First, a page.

Whenever you suspect a bacterial infection may be involved, it’s important to make sure that your aquarium isn’t harboring any pathogens or parasites before you acquire new seahorses. A water change is a step in the right direction in that regard. Because diseases are so often directly related to water quality, or due to stress resulting from a decline in water quality, when trouble arises the first thing you should do is to break out your test kits and check your water chemistry. Very often that will provide a clue to the problem. Make sure the aquarium temperature is within the acceptable range and check for ammonia and/or nitrite spikes first. See if your nitrate levels have risen to harmful levels and look for a drop in pH. Since the trouble began while you were away for several days, it’s quite possible that your water chemistry may have gotten a little out of whack in your absence, Nigel.
Be sure to check your dissolved oxygen (O2) level too. A significant drop in O2 levels (6 – 7 ppm is optimal) is very stressful yet easily corrected by increasing surface agitation and circulation to promote better oxygenation and gas exchange. At the other extreme, oxygen supersaturation is a red flag indicating a potentially deadly problem with gas embolisms (Gas Bubble Syndrome).
If any of your water quality parameters are off significantly, that may well be the cause of the problem or at least the source of the stress that weakened your seahorses and made them susceptible to disease. And correcting your water chemistry may well nip the problem in the bud, particularly if it is environmental, without the need for any further treatment.
Clean Up & Perform a Water Change
After a quick check of the water chemistry to assess the situation, it’s time to change water and clean up. In most cases, the surest way to improve your water quality and correct the water chemistry is to combine a 25%-50% water change with a thorough aquarium clean up. Siphon around the base of your rockwork and decorations, vacuum the top 1/2 inch of the sand or gravel, rinse or replace your prefilter, and administer a general system cleaning. The idea is to remove any accumulated excess organic material in the sand/gravel bed, top of the filter, or tank that could degrade your water quality, serve as a breeding ground for bacteria or a reservoir for disease, or otherwise be stressing your seahorses. [Note: when cleaning the filter, your goal is to remove excess organic wastes WITHOUT disturbing the balance of the nitrifying bacteria. Do not dismantle the entire filter, overhaul your entire filter system in one fell swoop, or clean your primary filtration system too zealously or you may impair your biological filtration.]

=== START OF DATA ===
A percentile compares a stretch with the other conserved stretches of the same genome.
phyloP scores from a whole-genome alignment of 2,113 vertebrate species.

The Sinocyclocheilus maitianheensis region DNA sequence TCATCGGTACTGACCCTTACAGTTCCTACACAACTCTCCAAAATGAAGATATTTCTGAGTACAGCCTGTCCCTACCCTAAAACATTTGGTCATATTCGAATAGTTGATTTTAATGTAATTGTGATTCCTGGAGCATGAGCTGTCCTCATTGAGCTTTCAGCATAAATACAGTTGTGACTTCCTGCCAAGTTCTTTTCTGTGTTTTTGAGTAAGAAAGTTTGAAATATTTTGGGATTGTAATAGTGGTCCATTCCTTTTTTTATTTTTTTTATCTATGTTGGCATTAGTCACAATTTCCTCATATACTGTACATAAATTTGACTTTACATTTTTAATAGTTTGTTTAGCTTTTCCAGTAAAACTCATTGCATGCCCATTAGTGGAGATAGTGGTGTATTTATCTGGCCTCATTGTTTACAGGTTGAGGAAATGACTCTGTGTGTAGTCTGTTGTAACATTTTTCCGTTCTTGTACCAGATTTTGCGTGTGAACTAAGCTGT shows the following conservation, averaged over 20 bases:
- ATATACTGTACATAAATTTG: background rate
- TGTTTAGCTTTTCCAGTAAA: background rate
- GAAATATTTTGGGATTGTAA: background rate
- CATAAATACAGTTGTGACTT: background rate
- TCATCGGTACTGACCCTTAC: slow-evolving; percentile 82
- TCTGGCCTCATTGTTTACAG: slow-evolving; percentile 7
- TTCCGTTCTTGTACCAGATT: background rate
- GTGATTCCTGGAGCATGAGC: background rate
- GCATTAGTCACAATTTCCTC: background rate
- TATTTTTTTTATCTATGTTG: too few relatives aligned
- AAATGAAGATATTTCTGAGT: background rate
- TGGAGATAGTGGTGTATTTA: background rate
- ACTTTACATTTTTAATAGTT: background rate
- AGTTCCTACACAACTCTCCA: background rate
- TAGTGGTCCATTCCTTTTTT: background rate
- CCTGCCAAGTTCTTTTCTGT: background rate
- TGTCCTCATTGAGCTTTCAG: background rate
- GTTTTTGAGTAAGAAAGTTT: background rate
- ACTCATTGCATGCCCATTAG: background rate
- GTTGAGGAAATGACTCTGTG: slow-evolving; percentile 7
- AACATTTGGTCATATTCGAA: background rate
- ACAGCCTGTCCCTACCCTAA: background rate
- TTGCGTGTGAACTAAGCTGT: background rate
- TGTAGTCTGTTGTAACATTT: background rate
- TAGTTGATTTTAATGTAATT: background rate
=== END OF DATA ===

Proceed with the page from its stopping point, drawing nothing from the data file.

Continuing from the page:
At first glance your aquarium parameters may look great, but there are some water quality issues that are difficult to detect with standard tests, such as a decrease in dissolved 02, transitory ammonia/nitrite spikes following a heavy feeding, pH drift, or the gradual accumulation of detritus. A water change and cleanup is a simple preventative measure that can help defuse those kinds of hidden factors before they become a problem and stress out your seahorses. These simple measures may restore your water quality and correct the source of the stress before your seahorse becomes seriously ill and requires treatment.
So I would wait at least a few weeks to make sure your seahorse tank has stabilized and the water quality is back up to snuff now that you’re back home, and that your male H. reidi is thriving before you introduce any new seahorses to the aquarium. In the meantime, you can take steps to seahorse-proof your reef tank as we have been discussing so there won’t be any more accidents with siphon tubes or filter intakes.
Pete GiwojnaJune 2, 2006 at 6:32 pm #2566nigelseahorseGuest
He is doing better since the water change. He seems lonley, he swims up and down near the glass to see his reflection. For the time being I will get him a cousin of his(Janns’ Pipefish) to keep him company until I get a new mate. He now wraps his tail around gorgonias and curls his tail as he swims, he also has a good appetite.